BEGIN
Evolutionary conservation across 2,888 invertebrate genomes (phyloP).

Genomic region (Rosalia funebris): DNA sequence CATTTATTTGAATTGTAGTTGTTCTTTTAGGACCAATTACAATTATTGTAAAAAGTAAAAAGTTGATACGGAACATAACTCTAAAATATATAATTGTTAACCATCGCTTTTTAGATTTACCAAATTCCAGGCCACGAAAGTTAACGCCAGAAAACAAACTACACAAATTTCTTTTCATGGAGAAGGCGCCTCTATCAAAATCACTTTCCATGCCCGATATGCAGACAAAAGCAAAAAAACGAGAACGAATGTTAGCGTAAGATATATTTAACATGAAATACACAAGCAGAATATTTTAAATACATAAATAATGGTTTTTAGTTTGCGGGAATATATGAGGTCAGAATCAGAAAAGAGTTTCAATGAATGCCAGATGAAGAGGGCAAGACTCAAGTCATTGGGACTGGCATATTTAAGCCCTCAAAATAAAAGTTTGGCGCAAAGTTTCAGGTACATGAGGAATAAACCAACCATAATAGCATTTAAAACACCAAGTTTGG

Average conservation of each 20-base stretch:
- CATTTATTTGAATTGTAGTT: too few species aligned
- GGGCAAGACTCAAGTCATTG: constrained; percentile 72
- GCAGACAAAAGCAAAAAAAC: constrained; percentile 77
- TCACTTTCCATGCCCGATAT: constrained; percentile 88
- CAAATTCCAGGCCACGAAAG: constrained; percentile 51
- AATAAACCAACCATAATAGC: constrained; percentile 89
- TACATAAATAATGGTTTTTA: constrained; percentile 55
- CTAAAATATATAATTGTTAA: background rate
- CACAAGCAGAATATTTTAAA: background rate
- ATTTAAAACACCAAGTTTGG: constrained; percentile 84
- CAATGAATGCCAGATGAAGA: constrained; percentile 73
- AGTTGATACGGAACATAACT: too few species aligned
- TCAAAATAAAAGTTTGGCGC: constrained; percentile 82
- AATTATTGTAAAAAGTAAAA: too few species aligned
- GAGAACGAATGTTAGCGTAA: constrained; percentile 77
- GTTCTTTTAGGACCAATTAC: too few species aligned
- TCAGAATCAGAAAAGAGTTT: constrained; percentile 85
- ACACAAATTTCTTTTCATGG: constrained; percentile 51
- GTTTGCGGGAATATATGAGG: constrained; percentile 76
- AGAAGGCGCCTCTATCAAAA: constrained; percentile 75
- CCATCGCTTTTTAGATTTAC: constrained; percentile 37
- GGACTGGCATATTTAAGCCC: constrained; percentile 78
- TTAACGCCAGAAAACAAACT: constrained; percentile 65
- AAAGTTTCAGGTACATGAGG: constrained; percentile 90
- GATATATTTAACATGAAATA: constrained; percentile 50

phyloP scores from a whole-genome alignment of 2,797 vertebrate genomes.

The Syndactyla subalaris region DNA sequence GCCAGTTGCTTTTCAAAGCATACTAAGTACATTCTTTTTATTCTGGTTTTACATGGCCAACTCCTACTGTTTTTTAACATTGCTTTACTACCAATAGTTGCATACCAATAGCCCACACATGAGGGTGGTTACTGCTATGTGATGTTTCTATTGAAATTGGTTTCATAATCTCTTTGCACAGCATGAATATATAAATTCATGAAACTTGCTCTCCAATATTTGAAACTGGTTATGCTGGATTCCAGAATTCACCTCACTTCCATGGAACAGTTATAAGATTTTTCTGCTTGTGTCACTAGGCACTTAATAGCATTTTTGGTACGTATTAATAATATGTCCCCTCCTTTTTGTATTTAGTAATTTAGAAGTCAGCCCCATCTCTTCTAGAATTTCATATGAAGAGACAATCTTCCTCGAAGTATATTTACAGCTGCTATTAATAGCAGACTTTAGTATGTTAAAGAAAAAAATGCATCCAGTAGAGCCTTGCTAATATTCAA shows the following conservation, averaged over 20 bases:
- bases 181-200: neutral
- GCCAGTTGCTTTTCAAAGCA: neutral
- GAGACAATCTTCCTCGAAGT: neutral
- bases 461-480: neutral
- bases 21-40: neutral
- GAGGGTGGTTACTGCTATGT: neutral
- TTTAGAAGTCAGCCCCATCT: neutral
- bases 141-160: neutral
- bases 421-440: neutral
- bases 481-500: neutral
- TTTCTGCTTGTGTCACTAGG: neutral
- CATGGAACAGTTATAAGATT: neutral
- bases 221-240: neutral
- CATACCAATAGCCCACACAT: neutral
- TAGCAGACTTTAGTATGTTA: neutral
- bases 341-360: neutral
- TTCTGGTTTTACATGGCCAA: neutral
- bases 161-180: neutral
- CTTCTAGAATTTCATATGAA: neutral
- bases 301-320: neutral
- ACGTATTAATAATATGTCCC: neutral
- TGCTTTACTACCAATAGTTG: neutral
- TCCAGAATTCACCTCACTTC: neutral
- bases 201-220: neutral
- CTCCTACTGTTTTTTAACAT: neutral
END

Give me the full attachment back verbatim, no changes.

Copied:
Evolutionary conservation across 2,888 invertebrate genomes (phyloP).

Genomic region (Rosalia funebris): DNA sequence CATTTATTTGAATTGTAGTTGTTCTTTTAGGACCAATTACAATTATTGTAAAAAGTAAAAAGTTGATACGGAACATAACTCTAAAATATATAATTGTTAACCATCGCTTTTTAGATTTACCAAATTCCAGGCCACGAAAGTTAACGCCAGAAAACAAACTACACAAATTTCTTTTCATGGAGAAGGCGCCTCTATCAAAATCACTTTCCATGCCCGATATGCAGACAAAAGCAAAAAAACGAGAACGAATGTTAGCGTAAGATATATTTAACATGAAATACACAAGCAGAATATTTTAAATACATAAATAATGGTTTTTAGTTTGCGGGAATATATGAGGTCAGAATCAGAAAAGAGTTTCAATGAATGCCAGATGAAGAGGGCAAGACTCAAGTCATTGGGACTGGCATATTTAAGCCCTCAAAATAAAAGTTTGGCGCAAAGTTTCAGGTACATGAGGAATAAACCAACCATAATAGCATTTAAAACACCAAGTTTGG

Average conservation of each 20-base stretch:
- CATTTATTTGAATTGTAGTT: too few species aligned
- GGGCAAGACTCAAGTCATTG: constrained; percentile 72
- GCAGACAAAAGCAAAAAAAC: constrained; percentile 77
- TCACTTTCCATGCCCGATAT: constrained; percentile 88
- CAAATTCCAGGCCACGAAAG: constrained; percentile 51
- AATAAACCAACCATAATAGC: constrained; percentile 89
- TACATAAATAATGGTTTTTA: constrained; percentile 55
- CTAAAATATATAATTGTTAA: background rate
- CACAAGCAGAATATTTTAAA: background rate
- ATTTAAAACACCAAGTTTGG: constrained; percentile 84
- CAATGAATGCCAGATGAAGA: constrained; percentile 73
- AGTTGATACGGAACATAACT: too few species aligned
- TCAAAATAAAAGTTTGGCGC: constrained; percentile 82
- AATTATTGTAAAAAGTAAAA: too few species aligned
- GAGAACGAATGTTAGCGTAA: constrained; percentile 77
- GTTCTTTTAGGACCAATTAC: too few species aligned
- TCAGAATCAGAAAAGAGTTT: constrained; percentile 85
- ACACAAATTTCTTTTCATGG: constrained; percentile 51
- GTTTGCGGGAATATATGAGG: constrained; percentile 76
- AGAAGGCGCCTCTATCAAAA: constrained; percentile 75
- CCATCGCTTTTTAGATTTAC: constrained; percentile 37
- GGACTGGCATATTTAAGCCC: constrained; percentile 78
- TTAACGCCAGAAAACAAACT: constrained; percentile 65
- AAAGTTTCAGGTACATGAGG: constrained; percentile 90
- GATATATTTAACATGAAATA: constrained; percentile 50

phyloP scores from a whole-genome alignment of 2,797 vertebrate genomes.

The Syndactyla subalaris region DNA sequence GCCAGTTGCTTTTCAAAGCATACTAAGTACATTCTTTTTATTCTGGTTTTACATGGCCAACTCCTACTGTTTTTTAACATTGCTTTACTACCAATAGTTGCATACCAATAGCCCACACATGAGGGTGGTTACTGCTATGTGATGTTTCTATTGAAATTGGTTTCATAATCTCTTTGCACAGCATGAATATATAAATTCATGAAACTTGCTCTCCAATATTTGAAACTGGTTATGCTGGATTCCAGAATTCACCTCACTTCCATGGAACAGTTATAAGATTTTTCTGCTTGTGTCACTAGGCACTTAATAGCATTTTTGGTACGTATTAATAATATGTCCCCTCCTTTTTGTATTTAGTAATTTAGAAGTCAGCCCCATCTCTTCTAGAATTTCATATGAAGAGACAATCTTCCTCGAAGTATATTTACAGCTGCTATTAATAGCAGACTTTAGTATGTTAAAGAAAAAAATGCATCCAGTAGAGCCTTGCTAATATTCAA shows the following conservation, averaged over 20 bases:
- bases 181-200: neutral
- GCCAGTTGCTTTTCAAAGCA: neutral
- GAGACAATCTTCCTCGAAGT: neutral
- bases 461-480: neutral
- bases 21-40: neutral
- GAGGGTGGTTACTGCTATGT: neutral
- TTTAGAAGTCAGCCCCATCT: neutral
- bases 141-160: neutral
- bases 421-440: neutral
- bases 481-500: neutral
- TTTCTGCTTGTGTCACTAGG: neutral
- CATGGAACAGTTATAAGATT: neutral
- bases 221-240: neutral
- CATACCAATAGCCCACACAT: neutral
- TAGCAGACTTTAGTATGTTA: neutral
- bases 341-360: neutral
- TTCTGGTTTTACATGGCCAA: neutral
- bases 161-180: neutral
- CTTCTAGAATTTCATATGAA: neutral
- bases 301-320: neutral
- ACGTATTAATAATATGTCCC: neutral
- TGCTTTACTACCAATAGTTG: neutral
- TCCAGAATTCACCTCACTTC: neutral
- bases 201-220: neutral
- CTCCTACTGTTTTTTAACAT: neutral